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Slight dilemma on my hands with regard to qualifications getting in to the RAF watch

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    That's unfortunate for you, must be annoying to never know whether you'd have got in or not! I'm surprised at that '40' figure though, that's almost twice the size of a normal OASC group. Don't worry, I wasn't asking because I need any advice, more to find out your qualification for speaking with such conviction!
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    (Original post by Lloyd_wills)
    serving in the RAF in lower roles for the past 5-15 years.
    Intriguing choice of words there!
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    Yes it was a large group. They cut about 30 of them on the 2nd day. They said it was one of the biggest cuts they ever had!
    Another 4 left during other stages.

    Schleigg what do you mean by that ? I ment that the OASC jobs are commissioned and non commissioned jobs, officers and such. What I meant by lower roles were the entry level jobs such as Technician and such. Nothing against them, just lower rank!
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    Meh I was just being pernickety. I wouldn't say that a WO Gunner's role is lower than that of a a Plt Off Adminer...?

    (Original post by Lloyd_wills)
    OASC jobs are commissioned and non commissioned jobs, officers and such.
    All jobs in the RAF are commissioned and non-commissioned, that's the difference between Officers and Airmen...

    What I meant by lower roles were the entry level jobs such as Technician and such. Nothing against them, just lower rank!
    So which rank is higher, SAC or civilian potential officer? :P

    I know what you were getting at but the choice of wording just sounded a bit disrespectful and I was in a picky mood. :top:
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    (Original post by Schleigg)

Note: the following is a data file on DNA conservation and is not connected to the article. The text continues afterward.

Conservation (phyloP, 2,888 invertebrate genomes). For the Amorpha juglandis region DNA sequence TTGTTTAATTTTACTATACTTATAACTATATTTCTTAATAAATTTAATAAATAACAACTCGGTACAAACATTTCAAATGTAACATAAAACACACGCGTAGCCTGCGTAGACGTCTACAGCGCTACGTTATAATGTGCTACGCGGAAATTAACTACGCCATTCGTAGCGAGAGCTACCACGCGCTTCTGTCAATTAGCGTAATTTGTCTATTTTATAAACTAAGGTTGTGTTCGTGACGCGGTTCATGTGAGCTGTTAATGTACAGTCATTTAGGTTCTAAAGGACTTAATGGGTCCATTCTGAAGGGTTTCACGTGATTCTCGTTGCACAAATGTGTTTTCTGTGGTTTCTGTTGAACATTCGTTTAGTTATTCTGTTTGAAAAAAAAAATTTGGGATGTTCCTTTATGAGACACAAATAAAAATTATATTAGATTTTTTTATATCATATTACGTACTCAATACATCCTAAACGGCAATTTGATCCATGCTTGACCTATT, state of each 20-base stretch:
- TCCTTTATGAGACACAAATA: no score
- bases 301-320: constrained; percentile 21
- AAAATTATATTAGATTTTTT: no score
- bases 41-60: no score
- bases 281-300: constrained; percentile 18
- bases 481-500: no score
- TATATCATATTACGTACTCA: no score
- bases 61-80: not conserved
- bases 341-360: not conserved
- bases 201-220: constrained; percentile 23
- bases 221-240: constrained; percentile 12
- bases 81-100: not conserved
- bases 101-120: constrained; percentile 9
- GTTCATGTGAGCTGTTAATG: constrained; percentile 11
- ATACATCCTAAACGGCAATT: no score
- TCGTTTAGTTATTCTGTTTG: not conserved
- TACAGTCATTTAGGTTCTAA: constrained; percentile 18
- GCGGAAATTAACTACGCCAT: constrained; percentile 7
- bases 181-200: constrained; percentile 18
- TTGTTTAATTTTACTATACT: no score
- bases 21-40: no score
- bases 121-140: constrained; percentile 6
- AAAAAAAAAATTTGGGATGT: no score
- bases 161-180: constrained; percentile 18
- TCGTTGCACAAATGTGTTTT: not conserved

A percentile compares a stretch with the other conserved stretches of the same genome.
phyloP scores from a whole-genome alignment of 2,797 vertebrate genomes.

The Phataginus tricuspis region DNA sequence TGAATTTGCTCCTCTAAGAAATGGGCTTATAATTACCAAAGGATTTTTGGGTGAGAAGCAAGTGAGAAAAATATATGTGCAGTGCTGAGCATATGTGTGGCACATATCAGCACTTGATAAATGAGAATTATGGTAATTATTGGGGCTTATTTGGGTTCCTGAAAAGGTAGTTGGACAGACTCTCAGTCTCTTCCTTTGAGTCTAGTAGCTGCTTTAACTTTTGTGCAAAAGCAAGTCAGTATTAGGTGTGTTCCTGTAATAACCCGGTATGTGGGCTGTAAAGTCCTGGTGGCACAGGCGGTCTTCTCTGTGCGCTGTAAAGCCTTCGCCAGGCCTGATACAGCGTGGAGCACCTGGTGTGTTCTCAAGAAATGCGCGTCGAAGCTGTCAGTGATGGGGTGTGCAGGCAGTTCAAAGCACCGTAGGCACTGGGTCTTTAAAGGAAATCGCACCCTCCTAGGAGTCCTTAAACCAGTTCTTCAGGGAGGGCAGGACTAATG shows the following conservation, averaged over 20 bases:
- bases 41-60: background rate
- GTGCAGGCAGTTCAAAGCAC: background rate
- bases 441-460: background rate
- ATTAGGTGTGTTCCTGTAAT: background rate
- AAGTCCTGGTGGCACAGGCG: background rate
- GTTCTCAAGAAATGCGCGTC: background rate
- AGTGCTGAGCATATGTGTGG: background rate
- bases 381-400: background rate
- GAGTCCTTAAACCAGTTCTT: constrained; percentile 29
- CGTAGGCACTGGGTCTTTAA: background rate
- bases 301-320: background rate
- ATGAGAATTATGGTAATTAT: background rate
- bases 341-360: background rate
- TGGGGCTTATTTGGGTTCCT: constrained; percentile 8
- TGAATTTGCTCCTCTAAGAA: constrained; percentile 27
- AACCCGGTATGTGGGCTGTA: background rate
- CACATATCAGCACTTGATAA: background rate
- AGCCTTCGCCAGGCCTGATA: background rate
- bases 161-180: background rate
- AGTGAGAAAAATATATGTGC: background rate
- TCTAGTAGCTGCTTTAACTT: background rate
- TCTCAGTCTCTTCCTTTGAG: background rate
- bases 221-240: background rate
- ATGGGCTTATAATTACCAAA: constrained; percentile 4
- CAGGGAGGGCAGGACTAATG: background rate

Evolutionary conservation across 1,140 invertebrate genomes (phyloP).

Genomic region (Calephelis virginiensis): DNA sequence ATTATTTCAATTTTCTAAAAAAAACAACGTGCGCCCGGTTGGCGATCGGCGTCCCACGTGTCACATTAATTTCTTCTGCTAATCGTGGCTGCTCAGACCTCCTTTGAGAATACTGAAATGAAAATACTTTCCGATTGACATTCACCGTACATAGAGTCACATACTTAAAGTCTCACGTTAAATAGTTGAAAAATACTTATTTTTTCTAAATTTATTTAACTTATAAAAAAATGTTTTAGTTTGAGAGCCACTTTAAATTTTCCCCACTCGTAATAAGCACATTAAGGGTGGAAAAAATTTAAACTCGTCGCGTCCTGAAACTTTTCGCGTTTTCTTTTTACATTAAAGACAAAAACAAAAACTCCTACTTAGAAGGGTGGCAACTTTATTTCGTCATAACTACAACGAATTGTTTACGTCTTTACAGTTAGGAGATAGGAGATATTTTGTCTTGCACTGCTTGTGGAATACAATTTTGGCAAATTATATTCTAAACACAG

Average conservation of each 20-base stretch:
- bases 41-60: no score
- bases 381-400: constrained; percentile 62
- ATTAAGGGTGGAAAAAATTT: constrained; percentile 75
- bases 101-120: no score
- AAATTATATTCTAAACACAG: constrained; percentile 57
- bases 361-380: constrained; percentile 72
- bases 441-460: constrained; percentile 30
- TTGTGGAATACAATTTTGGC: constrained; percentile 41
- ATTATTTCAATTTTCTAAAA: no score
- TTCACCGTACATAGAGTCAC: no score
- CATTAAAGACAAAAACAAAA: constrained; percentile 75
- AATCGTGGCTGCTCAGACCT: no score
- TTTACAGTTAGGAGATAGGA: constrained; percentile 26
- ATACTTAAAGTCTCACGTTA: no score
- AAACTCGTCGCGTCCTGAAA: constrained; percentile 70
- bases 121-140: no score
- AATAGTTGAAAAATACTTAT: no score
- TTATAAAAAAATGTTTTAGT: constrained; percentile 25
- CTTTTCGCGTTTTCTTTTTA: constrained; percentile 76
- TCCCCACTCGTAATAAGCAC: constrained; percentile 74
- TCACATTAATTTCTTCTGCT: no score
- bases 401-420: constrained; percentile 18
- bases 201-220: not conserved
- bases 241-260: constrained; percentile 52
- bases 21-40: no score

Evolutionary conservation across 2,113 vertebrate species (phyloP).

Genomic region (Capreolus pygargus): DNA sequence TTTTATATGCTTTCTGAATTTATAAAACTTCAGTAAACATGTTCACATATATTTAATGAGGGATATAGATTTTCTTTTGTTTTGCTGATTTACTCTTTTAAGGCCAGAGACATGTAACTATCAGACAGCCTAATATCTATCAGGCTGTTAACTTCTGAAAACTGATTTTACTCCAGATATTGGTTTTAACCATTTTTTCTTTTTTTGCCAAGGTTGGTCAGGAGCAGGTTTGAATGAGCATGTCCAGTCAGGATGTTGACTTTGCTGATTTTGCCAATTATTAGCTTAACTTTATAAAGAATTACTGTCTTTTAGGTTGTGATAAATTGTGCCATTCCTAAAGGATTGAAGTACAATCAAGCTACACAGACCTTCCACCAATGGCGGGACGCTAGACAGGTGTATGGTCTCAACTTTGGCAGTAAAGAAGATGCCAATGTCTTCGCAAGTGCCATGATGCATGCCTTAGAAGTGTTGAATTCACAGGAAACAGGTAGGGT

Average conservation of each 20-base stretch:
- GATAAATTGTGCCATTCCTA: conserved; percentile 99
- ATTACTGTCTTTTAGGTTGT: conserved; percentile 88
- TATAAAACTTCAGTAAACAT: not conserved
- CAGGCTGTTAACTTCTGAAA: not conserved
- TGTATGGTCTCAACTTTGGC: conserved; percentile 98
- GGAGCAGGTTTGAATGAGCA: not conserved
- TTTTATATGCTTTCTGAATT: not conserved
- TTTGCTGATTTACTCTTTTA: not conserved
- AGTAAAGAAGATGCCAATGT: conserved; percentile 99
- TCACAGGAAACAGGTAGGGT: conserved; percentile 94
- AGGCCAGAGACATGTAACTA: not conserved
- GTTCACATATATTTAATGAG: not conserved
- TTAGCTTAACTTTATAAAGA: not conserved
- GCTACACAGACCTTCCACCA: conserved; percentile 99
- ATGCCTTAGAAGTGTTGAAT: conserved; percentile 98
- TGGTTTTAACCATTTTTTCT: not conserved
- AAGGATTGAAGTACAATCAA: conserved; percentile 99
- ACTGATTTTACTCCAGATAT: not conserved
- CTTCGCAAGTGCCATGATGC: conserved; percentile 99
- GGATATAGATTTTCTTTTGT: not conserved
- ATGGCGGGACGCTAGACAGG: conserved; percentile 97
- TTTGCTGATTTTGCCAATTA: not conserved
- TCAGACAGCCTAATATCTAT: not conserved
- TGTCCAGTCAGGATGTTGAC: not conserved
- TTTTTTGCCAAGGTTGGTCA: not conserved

So which rank is higher, SAC or civilian potential officer? :P
    You mean civvy potential airman?
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    Hmm, not really sure why my post got deleted on this one, anyway, to reiterate:

    (Original post by Tennis_Maestro)
    Now, I’d like to think I’ve come a long way since I was 16 in terms of my English skills, however its what's written in black and white that counts.
    You answered your own question in your first post mate, unlucky.

    (Original post by Lloyd_wills)
    Yes it was a large group. They cut about 30 of them on the 2nd day. They said it was one of the biggest cuts they ever had!
    Another 4 left during other stages.

    Schleigg what do you mean by that ? I ment that the OASC jobs are commissioned and non commissioned jobs, officers and such. What I meant by lower roles were the entry level jobs such as Technician and such. Nothing against them, just lower rank!
    "Entry level" jobs? Don't WSOp's (not WIZOPS ) join at "entry" level? And what about those officers, don't they have an entry level? Maybe I'm a little out of the loop, or completely off the ball, but I know that officers going through BRNC when they do a stint on a ship dig out, and they don't exactly get an easy time of it- even the old baby-tiff's (who got thrown through their CofC's and therefore weren't exactly popular amongst the old seadogs) got it easier than the mid's did.

    You're not doing a great job of getting your point across here buddy; maybe that, coupled with your apparent air of self-importance and excellent achievement at not being chopped at the aptitudes, was the reason to you not making it as aircrew? Who knows, maybe they'd have let the eyesight thing slide if you could atleast learn the acronym instead of just the colloquial pronunciation of the job you were applying for - the RAF (acronym by which the Royal Air Force is better known!) are very keen on those little things!

    You appear to have read the recruiting jargon about backseaters getting slung into a few chevrons and think that makes them great, but it's fair to say that having a rank and having respect don't always come hand-in-hand. To paraphrase: don't look down your nose at those in the lower ranks, you'd be amazed at how one day you may rely on them (not that it's really appropriate as you'll probably end up a disgruntled techie "could've been aircrew" anyway; met more than my fair share of those - and people don't usually tend to invite them to the pub).

    Just my personal opinion of how your posts on here come across.

    :top: